Rubout over jueteng: Cops to face murder raps
Edu Punay, Aurea Calica (The Philippine Star) - March 7, 2013 - 12:00am

MANILA, Philippines - It was a rubout, not a shootout, and a jueteng turf war was the likely motive for the execution of 13 men in Atimonan, Quezon last Jan. 6.

After a thorough review of the report of the National Bureau of Investigation (NBI) on the mass killing, President Aquino decided to adopt its findings in full, Malacañang announced yesterday.

Aquino directed Justice Secretary Leila de Lima to file charges of multiple murder against Calabarzon police director Chief Superintendent James Melad, Superintendent Hansel Marantan, and 34 other police and military personnel for “summarily executing” the 13 men.

The NBI implicated Melad for allowing the operation, which it described in its 64-page report as Marantan’s “well calculated plan to close the book on Vic Siman under the pretext of ‘Coplan Armado,’ using government forces and resources.”

Siman, an alleged jueteng operator in the region, was the target of the supposed police operation. He was said to be a rival of another jueteng operator linked to Marantan.

The accused policemen initially reported the 13 men were members of a criminal gang who engaged them in a gun battle after ramming through a security road block in Atimonan last Jan. 6.

But after media reports showed that among those killed was Siman, as well as five police and military officers who were allegedly protecting him, President Aquino ordered an investigation.

“The NBI submits that the pieces of evidence gathered support the filing of multiple murder charges against PCSupt. Melad, PSupt. Marantan, other police officers and soldiers involved in the Atimonan incident, as shown by their concerted acts in killing all the victims, taking advantage of their superiority in firepower, number of personnel and the lack of opportunity of the victims to defend themselves,” read the NBI report that was submitted to the President.

Presidential deputy spokesperson Abigail Valte said Aquino decided to accept the findings after studying five inches of documents plus annexes.

“Ultimately, the NBI probe reached the conclusion that no shootout occurred, thus validating the initial result of the PNP (Philippine National Police) fact-finding committee. The probe findings also showed that the victims were summarily executed and all indications point to a rubout,” Valte said.

Apart from Melad and Marantan, those to be charged before the Department of Justice (DOJ) today are Senior Inspector John Paolo Carracedo, Senior Police Officer 1 Arturo Sarmiento, Superintendent Ramon Balauag, Senior Inspector Timoteo Orig, Senior Police Officer 3 Joselito de Guzman, Senior Police Officer 1 Carlo Cataquiz, Police Officers 3 (PO3) Eduardo Oronan and Benedict Dimayuga, PO2 Nelson Indal and Al Bhazar Jailani, PO1 Wryan Sardea, Rodel Talento, Grant Gollod, Ronnie Serdena, Esperidion Corpuz Jr., Bernie de Leon, Allen Ayubo and Inspectors Ferdinand Aguilar, Evaristo San Juan.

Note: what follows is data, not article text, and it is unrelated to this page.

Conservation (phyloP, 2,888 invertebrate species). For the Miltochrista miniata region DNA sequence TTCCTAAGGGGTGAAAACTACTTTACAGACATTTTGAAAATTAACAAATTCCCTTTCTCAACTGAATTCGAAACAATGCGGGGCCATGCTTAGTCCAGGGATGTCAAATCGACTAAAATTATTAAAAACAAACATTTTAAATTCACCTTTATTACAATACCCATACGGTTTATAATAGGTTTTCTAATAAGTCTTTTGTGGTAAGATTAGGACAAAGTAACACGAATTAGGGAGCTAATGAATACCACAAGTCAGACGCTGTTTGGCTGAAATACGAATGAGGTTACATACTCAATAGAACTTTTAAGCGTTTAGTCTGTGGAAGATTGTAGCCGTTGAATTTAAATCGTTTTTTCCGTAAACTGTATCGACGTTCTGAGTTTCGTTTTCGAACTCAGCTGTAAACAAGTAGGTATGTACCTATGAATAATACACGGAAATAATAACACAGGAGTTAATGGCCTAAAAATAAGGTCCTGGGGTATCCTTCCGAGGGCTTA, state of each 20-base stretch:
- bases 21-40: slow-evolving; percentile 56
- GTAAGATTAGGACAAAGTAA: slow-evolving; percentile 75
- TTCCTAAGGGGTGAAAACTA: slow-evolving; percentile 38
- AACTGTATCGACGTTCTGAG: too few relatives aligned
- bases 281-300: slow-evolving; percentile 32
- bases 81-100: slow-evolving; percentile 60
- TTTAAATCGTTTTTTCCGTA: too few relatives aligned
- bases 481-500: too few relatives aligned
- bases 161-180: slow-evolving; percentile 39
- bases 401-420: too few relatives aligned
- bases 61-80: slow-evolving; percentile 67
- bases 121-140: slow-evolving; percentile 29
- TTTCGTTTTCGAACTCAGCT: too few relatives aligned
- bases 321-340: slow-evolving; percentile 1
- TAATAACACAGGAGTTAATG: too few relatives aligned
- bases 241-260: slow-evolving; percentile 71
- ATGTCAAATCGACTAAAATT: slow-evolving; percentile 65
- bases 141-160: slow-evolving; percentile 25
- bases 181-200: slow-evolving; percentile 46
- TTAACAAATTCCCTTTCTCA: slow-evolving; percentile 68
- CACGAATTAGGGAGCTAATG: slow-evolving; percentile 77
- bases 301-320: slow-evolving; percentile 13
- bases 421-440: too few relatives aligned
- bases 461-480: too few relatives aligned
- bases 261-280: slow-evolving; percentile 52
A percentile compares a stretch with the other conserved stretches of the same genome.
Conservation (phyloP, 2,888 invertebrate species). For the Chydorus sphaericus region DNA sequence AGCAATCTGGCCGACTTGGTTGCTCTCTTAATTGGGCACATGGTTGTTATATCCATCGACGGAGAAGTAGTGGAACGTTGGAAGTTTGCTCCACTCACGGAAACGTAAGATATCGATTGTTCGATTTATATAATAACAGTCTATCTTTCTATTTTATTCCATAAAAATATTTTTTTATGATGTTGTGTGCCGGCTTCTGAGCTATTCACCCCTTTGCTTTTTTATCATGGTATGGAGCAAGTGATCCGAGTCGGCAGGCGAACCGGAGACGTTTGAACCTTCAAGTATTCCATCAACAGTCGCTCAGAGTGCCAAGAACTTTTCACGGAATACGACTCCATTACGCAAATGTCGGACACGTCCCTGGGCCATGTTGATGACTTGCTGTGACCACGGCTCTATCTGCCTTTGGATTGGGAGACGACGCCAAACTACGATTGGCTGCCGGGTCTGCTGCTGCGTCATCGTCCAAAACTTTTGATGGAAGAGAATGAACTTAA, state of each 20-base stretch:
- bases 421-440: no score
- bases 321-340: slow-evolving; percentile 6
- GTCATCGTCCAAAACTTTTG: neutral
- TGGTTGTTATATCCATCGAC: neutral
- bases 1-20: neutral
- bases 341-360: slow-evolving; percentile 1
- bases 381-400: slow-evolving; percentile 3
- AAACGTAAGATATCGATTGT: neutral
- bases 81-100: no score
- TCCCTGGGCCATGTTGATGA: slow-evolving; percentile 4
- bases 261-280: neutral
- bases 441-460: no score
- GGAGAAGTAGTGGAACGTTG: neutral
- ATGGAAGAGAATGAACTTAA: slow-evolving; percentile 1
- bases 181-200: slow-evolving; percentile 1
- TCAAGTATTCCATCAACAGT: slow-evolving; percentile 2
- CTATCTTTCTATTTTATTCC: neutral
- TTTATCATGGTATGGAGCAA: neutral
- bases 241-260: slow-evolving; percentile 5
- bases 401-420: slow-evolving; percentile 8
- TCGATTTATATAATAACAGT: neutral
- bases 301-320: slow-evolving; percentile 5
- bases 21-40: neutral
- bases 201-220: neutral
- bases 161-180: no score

Among the military personnel to be charged are Lt. Colonel Monico Abang, Capt. Erwin Macalinao, 1Lt. Rico Tagure, T/Sgt. Melanio Balauitan, Cpl. Clark Magusara, Pfcs. Michael Franco, Kirby Tam Coronel, Alvin Roque Pabon, Ricky Jay Borja, Melvin Lumalang, Gil Gallego, Pvts. Marc Zaldy Docdoc, Emergin Barrete and Michard Manago.

De Lima said the NBI based its findings on the accounts of three eyewitnesses and physical and forensic evidence.

“There was no shootout but rather it’s a case of summary execution or rubout. There’s no indication that victims fired from inside the SUVs (sport utility vehicles). The apparent objective of the operation was to kill all victims,” De Lima said.

She said the NBI findings indicated that some of the victims were already lying on the ground, slumped on the seat or ready to surrender but were finished off.

She said the NBI report also found that Marantan was really shot by one of the 13 men, environmentalist Tirso Lontok Jr., outside the vehicles after the initial round of gunfire.

De Lima revealed there was “disturbing finding” of cover-up in the incident, citing proof of tampering with the crime scene.

For instance, some of the operatives took the firearms of those killed and fired them to make it appear there was shootout, according to a witness.

She also said there was questionable conduct in the procedure taken by the police scene of the crime operatives (SOCO) in investigating the incident. She added the police also did not surrender the firearms used in the operation.

De Lima directed the NBI to include charges of obstruction of justice against some of the operatives as well as the SOCO team.

As to the motive, the NBI revealed the turf war in Southern Tagalog between Siman and another alleged jueteng operator, Tita Dinglasan, was the most probable angle.